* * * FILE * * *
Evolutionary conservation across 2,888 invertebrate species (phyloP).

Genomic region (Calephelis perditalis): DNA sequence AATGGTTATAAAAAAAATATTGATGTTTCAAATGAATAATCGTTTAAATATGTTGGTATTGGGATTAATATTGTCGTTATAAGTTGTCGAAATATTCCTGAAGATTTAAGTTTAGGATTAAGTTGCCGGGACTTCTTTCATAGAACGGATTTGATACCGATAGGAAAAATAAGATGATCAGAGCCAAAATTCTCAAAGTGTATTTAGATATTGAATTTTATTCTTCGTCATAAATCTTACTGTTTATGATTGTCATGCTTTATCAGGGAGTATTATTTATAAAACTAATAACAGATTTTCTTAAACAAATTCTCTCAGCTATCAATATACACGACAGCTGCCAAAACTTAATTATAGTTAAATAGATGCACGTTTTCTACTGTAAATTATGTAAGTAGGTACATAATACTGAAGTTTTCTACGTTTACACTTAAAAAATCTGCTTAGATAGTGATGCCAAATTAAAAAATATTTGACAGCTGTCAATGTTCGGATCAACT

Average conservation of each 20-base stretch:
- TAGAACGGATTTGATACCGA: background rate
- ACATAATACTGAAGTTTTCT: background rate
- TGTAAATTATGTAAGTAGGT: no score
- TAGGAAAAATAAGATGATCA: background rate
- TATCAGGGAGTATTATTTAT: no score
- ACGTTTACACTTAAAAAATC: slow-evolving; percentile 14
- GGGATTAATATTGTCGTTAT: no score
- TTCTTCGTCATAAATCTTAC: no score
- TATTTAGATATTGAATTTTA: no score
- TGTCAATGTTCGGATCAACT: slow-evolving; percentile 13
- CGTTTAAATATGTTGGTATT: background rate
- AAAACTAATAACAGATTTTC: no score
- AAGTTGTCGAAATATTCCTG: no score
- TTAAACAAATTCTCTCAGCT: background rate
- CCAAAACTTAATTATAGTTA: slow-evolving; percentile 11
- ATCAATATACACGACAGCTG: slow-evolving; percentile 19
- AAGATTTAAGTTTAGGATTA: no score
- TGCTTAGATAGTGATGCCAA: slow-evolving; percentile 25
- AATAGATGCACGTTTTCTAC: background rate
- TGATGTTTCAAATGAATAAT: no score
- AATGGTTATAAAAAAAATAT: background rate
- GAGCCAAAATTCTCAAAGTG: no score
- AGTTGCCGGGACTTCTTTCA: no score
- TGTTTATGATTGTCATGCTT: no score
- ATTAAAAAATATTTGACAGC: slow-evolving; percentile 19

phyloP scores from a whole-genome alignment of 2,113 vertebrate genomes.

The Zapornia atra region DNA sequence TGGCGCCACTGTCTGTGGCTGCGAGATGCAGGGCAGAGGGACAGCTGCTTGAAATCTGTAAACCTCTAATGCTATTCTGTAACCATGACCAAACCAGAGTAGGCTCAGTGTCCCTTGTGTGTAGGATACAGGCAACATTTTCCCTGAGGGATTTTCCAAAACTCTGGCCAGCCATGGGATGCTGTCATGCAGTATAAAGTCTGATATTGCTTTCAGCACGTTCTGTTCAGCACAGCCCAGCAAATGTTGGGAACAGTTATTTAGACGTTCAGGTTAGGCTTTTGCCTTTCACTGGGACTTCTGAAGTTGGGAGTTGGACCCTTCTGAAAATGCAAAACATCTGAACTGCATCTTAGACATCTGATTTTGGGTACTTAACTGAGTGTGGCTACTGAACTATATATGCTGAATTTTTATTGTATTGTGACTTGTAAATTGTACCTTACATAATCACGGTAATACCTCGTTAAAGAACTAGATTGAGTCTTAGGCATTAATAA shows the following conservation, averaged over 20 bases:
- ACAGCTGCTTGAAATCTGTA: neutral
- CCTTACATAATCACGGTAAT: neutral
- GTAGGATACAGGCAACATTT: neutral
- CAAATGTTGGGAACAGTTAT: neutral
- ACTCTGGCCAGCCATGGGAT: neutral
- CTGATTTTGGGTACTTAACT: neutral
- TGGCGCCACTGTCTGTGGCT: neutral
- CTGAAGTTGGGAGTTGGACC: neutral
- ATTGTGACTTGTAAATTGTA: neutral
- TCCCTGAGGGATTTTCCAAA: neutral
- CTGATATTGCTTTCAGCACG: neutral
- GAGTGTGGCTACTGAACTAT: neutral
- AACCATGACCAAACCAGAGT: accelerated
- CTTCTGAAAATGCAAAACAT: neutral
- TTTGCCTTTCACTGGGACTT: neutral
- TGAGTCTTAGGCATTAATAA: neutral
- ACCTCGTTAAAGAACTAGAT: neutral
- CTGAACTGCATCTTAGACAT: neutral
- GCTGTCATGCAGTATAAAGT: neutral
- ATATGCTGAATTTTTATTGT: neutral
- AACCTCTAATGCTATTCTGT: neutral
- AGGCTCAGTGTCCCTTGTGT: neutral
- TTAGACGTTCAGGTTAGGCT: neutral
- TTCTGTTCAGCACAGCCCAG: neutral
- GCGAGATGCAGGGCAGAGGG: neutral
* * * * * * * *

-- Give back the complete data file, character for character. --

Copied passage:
Evolutionary conservation across 2,888 invertebrate species (phyloP).

Genomic region (Calephelis perditalis): DNA sequence AATGGTTATAAAAAAAATATTGATGTTTCAAATGAATAATCGTTTAAATATGTTGGTATTGGGATTAATATTGTCGTTATAAGTTGTCGAAATATTCCTGAAGATTTAAGTTTAGGATTAAGTTGCCGGGACTTCTTTCATAGAACGGATTTGATACCGATAGGAAAAATAAGATGATCAGAGCCAAAATTCTCAAAGTGTATTTAGATATTGAATTTTATTCTTCGTCATAAATCTTACTGTTTATGATTGTCATGCTTTATCAGGGAGTATTATTTATAAAACTAATAACAGATTTTCTTAAACAAATTCTCTCAGCTATCAATATACACGACAGCTGCCAAAACTTAATTATAGTTAAATAGATGCACGTTTTCTACTGTAAATTATGTAAGTAGGTACATAATACTGAAGTTTTCTACGTTTACACTTAAAAAATCTGCTTAGATAGTGATGCCAAATTAAAAAATATTTGACAGCTGTCAATGTTCGGATCAACT

Average conservation of each 20-base stretch:
- TAGAACGGATTTGATACCGA: background rate
- ACATAATACTGAAGTTTTCT: background rate
- TGTAAATTATGTAAGTAGGT: no score
- TAGGAAAAATAAGATGATCA: background rate
- TATCAGGGAGTATTATTTAT: no score
- ACGTTTACACTTAAAAAATC: slow-evolving; percentile 14
- GGGATTAATATTGTCGTTAT: no score
- TTCTTCGTCATAAATCTTAC: no score
- TATTTAGATATTGAATTTTA: no score
- TGTCAATGTTCGGATCAACT: slow-evolving; percentile 13
- CGTTTAAATATGTTGGTATT: background rate
- AAAACTAATAACAGATTTTC: no score
- AAGTTGTCGAAATATTCCTG: no score
- TTAAACAAATTCTCTCAGCT: background rate
- CCAAAACTTAATTATAGTTA: slow-evolving; percentile 11
- ATCAATATACACGACAGCTG: slow-evolving; percentile 19
- AAGATTTAAGTTTAGGATTA: no score
- TGCTTAGATAGTGATGCCAA: slow-evolving; percentile 25
- AATAGATGCACGTTTTCTAC: background rate
- TGATGTTTCAAATGAATAAT: no score
- AATGGTTATAAAAAAAATAT: background rate
- GAGCCAAAATTCTCAAAGTG: no score
- AGTTGCCGGGACTTCTTTCA: no score
- TGTTTATGATTGTCATGCTT: no score
- ATTAAAAAATATTTGACAGC: slow-evolving; percentile 19

phyloP scores from a whole-genome alignment of 2,113 vertebrate genomes.

The Zapornia atra region DNA sequence TGGCGCCACTGTCTGTGGCTGCGAGATGCAGGGCAGAGGGACAGCTGCTTGAAATCTGTAAACCTCTAATGCTATTCTGTAACCATGACCAAACCAGAGTAGGCTCAGTGTCCCTTGTGTGTAGGATACAGGCAACATTTTCCCTGAGGGATTTTCCAAAACTCTGGCCAGCCATGGGATGCTGTCATGCAGTATAAAGTCTGATATTGCTTTCAGCACGTTCTGTTCAGCACAGCCCAGCAAATGTTGGGAACAGTTATTTAGACGTTCAGGTTAGGCTTTTGCCTTTCACTGGGACTTCTGAAGTTGGGAGTTGGACCCTTCTGAAAATGCAAAACATCTGAACTGCATCTTAGACATCTGATTTTGGGTACTTAACTGAGTGTGGCTACTGAACTATATATGCTGAATTTTTATTGTATTGTGACTTGTAAATTGTACCTTACATAATCACGGTAATACCTCGTTAAAGAACTAGATTGAGTCTTAGGCATTAATAA shows the following conservation, averaged over 20 bases:
- ACAGCTGCTTGAAATCTGTA: neutral
- CCTTACATAATCACGGTAAT: neutral
- GTAGGATACAGGCAACATTT: neutral
- CAAATGTTGGGAACAGTTAT: neutral
- ACTCTGGCCAGCCATGGGAT: neutral
- CTGATTTTGGGTACTTAACT: neutral
- TGGCGCCACTGTCTGTGGCT: neutral
- CTGAAGTTGGGAGTTGGACC: neutral
- ATTGTGACTTGTAAATTGTA: neutral
- TCCCTGAGGGATTTTCCAAA: neutral
- CTGATATTGCTTTCAGCACG: neutral
- GAGTGTGGCTACTGAACTAT: neutral
- AACCATGACCAAACCAGAGT: accelerated
- CTTCTGAAAATGCAAAACAT: neutral
- TTTGCCTTTCACTGGGACTT: neutral
- TGAGTCTTAGGCATTAATAA: neutral
- ACCTCGTTAAAGAACTAGAT: neutral
- CTGAACTGCATCTTAGACAT: neutral
- GCTGTCATGCAGTATAAAGT: neutral
- ATATGCTGAATTTTTATTGT: neutral
- AACCTCTAATGCTATTCTGT: neutral
- AGGCTCAGTGTCCCTTGTGT: neutral
- TTAGACGTTCAGGTTAGGCT: neutral
- TTCTGTTCAGCACAGCCCAG: neutral
- GCGAGATGCAGGGCAGAGGG: neutral